Thursday 29 September 2016

'I'm not just out to shock' - Seth MacFarlane on Ted 2

Published 01/07/2015 | 08:08

Creative mind: Seth MacFarlane
Creative mind: Seth MacFarlane

The foul-mouthed teddy is back - and this time he's getting political. Seth MacFarlane, creator and voice of the X-rated Ted, tells Susan Griffin about toeing the obscenity line in the sequel

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There's a scene in Ted 2 where John and his fluffy and foul-mouthed friend Ted head to a comedy improvisation night, with the sole purpose of heckling and suggesting wildly inappropriate ideas for the comedians to use, including 9/11 and the Charlie Hebdo shooting.

Undated Film Still Handout from Ted 2. See PA Feature FILM MacFarlane. Picture credit should read: PA Photo/Universal. WARNING: This picture must only be used to accompany PA Feature FILM MacFarlane.
Undated Film Still Handout from Ted 2. See PA Feature FILM MacFarlane. Picture credit should read: PA Photo/Universal. WARNING: This picture must only be used to accompany PA Feature FILM MacFarlane.

But Seth MacFarlane, who co-wrote and directed the movie - and voices the sexually charged Ted - insists he's not out "just to shock".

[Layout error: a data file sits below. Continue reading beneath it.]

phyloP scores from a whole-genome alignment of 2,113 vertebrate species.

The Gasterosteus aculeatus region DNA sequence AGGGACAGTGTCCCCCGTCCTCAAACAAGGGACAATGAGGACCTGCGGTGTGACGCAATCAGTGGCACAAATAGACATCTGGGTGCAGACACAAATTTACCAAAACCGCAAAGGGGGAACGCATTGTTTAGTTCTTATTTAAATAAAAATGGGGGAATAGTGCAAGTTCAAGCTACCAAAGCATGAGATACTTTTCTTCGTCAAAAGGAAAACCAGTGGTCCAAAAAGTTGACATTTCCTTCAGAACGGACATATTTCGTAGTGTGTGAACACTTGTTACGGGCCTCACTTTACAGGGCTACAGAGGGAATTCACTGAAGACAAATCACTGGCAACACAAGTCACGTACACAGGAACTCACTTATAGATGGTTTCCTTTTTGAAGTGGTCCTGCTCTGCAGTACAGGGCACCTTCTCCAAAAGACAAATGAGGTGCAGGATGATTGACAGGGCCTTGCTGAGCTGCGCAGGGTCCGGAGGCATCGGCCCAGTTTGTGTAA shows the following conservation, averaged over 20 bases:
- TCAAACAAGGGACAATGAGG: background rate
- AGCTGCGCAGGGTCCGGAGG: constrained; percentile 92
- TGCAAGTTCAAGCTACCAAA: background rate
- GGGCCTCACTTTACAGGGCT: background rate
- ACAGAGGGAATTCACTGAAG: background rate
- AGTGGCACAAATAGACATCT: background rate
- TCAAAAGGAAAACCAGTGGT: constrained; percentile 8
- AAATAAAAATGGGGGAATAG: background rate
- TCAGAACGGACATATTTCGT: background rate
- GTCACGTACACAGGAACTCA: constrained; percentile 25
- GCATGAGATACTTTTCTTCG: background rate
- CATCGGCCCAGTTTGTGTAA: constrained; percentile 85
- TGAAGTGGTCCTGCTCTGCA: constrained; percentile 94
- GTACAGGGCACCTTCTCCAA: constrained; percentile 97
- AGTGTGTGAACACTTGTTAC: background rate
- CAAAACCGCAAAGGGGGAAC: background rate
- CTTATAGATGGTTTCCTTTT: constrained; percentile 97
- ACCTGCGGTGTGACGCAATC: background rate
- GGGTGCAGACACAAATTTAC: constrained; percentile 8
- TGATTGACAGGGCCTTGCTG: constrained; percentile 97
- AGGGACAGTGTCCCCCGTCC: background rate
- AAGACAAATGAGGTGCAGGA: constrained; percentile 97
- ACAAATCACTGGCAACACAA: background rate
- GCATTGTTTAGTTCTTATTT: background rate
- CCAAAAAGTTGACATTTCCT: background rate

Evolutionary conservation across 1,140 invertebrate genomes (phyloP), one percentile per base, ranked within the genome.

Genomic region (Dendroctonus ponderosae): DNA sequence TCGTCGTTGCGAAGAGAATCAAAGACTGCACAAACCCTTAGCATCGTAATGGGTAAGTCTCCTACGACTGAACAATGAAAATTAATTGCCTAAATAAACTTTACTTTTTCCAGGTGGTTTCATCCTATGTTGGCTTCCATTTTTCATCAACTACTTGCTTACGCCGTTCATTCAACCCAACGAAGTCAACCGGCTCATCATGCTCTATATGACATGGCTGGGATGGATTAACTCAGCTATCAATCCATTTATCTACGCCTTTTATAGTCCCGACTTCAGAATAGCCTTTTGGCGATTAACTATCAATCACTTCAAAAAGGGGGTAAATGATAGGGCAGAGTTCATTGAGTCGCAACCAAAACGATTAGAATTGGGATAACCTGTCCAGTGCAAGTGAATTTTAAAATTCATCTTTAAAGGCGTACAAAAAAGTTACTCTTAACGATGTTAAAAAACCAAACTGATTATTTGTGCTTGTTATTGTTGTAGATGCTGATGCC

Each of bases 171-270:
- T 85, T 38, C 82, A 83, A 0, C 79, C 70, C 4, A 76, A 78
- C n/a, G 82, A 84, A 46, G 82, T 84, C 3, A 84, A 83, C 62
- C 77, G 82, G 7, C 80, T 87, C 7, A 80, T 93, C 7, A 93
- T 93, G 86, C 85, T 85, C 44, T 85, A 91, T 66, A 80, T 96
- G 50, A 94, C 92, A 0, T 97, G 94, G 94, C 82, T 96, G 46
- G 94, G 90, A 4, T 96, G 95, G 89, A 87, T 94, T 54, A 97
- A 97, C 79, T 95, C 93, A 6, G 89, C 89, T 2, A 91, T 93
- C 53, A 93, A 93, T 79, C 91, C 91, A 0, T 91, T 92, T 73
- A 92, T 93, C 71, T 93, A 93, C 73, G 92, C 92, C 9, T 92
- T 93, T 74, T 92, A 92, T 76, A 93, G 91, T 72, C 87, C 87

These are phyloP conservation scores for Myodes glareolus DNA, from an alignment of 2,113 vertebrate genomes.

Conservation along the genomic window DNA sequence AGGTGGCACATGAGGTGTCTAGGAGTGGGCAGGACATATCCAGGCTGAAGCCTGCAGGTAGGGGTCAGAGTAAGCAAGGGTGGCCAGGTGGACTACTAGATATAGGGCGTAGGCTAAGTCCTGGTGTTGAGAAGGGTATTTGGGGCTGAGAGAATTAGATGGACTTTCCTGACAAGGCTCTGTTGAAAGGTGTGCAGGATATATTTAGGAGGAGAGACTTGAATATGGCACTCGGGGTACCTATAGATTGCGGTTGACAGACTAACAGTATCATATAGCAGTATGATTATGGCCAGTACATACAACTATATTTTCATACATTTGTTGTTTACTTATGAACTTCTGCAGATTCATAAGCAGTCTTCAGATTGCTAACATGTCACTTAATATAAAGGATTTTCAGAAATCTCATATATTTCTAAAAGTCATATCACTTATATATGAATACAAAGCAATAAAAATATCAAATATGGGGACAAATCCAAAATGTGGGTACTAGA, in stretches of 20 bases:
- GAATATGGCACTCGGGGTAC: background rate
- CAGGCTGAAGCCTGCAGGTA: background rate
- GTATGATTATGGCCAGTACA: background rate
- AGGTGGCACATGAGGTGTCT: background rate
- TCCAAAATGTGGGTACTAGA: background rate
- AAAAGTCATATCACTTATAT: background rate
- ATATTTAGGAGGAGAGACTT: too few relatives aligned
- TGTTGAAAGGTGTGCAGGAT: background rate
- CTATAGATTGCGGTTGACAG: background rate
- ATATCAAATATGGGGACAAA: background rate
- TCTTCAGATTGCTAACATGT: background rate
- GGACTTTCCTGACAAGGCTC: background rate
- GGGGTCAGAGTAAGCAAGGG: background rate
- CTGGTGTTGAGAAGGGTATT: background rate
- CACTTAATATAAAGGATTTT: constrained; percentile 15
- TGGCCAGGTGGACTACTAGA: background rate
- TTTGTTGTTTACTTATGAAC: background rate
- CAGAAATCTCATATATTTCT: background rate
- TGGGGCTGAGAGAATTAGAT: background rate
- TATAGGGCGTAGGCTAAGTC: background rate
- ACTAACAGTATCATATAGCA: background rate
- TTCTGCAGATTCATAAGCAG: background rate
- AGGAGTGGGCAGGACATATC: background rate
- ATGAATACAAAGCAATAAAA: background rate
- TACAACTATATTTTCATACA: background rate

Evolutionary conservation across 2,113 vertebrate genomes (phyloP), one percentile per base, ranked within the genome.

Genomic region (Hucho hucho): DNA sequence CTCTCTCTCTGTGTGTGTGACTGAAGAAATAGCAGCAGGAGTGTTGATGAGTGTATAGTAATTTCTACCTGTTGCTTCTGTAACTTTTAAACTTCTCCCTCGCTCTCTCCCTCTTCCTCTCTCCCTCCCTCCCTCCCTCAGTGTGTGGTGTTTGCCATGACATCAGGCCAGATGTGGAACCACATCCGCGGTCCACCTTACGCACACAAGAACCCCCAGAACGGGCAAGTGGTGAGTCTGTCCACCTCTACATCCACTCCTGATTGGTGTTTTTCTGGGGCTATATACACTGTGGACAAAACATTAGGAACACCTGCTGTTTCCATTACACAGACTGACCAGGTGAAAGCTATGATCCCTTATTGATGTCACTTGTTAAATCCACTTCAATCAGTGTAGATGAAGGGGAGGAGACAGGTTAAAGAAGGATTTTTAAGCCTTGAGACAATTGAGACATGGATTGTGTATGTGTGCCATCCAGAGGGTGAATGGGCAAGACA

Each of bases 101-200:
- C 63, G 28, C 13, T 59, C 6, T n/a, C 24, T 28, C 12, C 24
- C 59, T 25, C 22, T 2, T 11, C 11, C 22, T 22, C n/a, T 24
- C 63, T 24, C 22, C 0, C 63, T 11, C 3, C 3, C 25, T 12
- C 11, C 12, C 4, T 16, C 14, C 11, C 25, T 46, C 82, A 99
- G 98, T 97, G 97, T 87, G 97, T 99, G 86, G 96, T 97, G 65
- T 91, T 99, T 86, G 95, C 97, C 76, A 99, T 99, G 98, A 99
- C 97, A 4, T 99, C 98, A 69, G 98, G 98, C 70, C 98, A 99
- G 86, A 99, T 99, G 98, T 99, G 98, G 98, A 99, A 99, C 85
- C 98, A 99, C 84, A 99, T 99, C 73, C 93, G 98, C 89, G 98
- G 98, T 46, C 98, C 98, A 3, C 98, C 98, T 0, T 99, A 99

"The context, to me, makes it OK. You're not mocking any one of those events or people, you're acknowledging these are all tragedies that don't belong in a comedy club, and that is why the audience goes along with you," notes the 41-year-old.

"Anyone who has ever been to an improv' show knows there's always some asshole in the back shouting out completely unusable, offensive remarks," he adds. "We tested it [that scene] on several audiences. But if something gets a gasp or a groan then you know, no matter how much you love it, it's got to go, you've gone over the line."

He believes Jerry Seinfeld's comment, that "political correctness is harming comedy", is correct, "to some extent".

Undated Film Still Handout from Ted 2. See PA Feature FILM MacFarlane. Picture credit should read: PA Photo/Universal. WARNING: This picture must only be used to accompany PA Feature FILM MacFarlane.
Undated Film Still Handout from Ted 2. See PA Feature FILM MacFarlane. Picture credit should read: PA Photo/Universal. WARNING: This picture must only be used to accompany PA Feature FILM MacFarlane.